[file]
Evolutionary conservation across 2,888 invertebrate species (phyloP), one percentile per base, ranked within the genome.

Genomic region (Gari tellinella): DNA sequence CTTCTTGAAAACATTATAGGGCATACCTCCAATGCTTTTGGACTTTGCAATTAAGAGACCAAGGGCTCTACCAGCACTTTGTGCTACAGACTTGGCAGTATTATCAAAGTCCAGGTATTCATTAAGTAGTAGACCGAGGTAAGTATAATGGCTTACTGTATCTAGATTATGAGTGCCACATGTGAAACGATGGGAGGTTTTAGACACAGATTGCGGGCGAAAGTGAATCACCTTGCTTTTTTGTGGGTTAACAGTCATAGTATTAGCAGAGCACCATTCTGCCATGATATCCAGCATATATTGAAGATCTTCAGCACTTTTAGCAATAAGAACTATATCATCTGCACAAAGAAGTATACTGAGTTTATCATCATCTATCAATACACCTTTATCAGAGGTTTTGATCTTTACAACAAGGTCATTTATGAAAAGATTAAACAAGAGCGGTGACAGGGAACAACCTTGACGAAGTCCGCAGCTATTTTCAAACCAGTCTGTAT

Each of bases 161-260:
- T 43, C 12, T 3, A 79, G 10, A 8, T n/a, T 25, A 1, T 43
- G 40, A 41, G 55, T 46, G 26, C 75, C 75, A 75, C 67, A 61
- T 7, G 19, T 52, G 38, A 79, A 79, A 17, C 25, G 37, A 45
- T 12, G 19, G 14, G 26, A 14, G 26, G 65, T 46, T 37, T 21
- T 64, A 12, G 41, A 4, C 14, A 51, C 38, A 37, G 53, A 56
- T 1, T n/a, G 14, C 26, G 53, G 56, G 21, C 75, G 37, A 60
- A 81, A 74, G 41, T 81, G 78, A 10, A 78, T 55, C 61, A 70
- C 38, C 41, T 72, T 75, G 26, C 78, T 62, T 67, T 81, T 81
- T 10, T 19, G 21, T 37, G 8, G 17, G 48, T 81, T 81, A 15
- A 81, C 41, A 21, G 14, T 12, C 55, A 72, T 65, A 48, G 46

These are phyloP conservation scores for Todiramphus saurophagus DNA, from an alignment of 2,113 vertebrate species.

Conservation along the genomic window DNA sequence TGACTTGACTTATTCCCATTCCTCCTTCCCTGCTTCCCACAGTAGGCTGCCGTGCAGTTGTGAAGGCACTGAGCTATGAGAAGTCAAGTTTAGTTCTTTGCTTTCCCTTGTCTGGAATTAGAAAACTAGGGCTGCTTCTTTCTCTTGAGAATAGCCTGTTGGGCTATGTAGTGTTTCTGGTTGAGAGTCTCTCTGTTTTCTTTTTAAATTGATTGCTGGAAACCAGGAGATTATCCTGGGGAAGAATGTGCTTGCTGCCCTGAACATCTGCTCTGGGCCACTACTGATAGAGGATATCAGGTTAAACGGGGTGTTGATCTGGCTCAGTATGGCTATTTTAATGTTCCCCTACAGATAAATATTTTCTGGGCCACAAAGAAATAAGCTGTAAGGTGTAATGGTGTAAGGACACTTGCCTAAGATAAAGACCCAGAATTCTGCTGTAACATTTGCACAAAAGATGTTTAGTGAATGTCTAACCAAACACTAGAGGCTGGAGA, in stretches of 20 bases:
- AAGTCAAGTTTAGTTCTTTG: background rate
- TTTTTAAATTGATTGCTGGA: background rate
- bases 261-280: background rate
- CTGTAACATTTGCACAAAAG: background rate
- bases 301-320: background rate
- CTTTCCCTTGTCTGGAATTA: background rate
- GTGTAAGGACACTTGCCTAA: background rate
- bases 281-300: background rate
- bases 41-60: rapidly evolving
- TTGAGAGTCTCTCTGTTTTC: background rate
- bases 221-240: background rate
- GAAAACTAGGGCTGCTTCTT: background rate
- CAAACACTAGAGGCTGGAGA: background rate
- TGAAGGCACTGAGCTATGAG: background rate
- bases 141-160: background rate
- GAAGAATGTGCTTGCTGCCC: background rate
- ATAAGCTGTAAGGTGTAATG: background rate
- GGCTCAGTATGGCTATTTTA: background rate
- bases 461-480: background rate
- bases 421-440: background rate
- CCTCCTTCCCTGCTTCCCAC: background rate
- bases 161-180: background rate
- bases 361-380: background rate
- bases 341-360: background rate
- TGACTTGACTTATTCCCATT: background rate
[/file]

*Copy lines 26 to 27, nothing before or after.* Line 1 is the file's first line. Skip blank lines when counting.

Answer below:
- bases 221-240: background rate
- GAAAACTAGGGCTGCTTCTT: background rate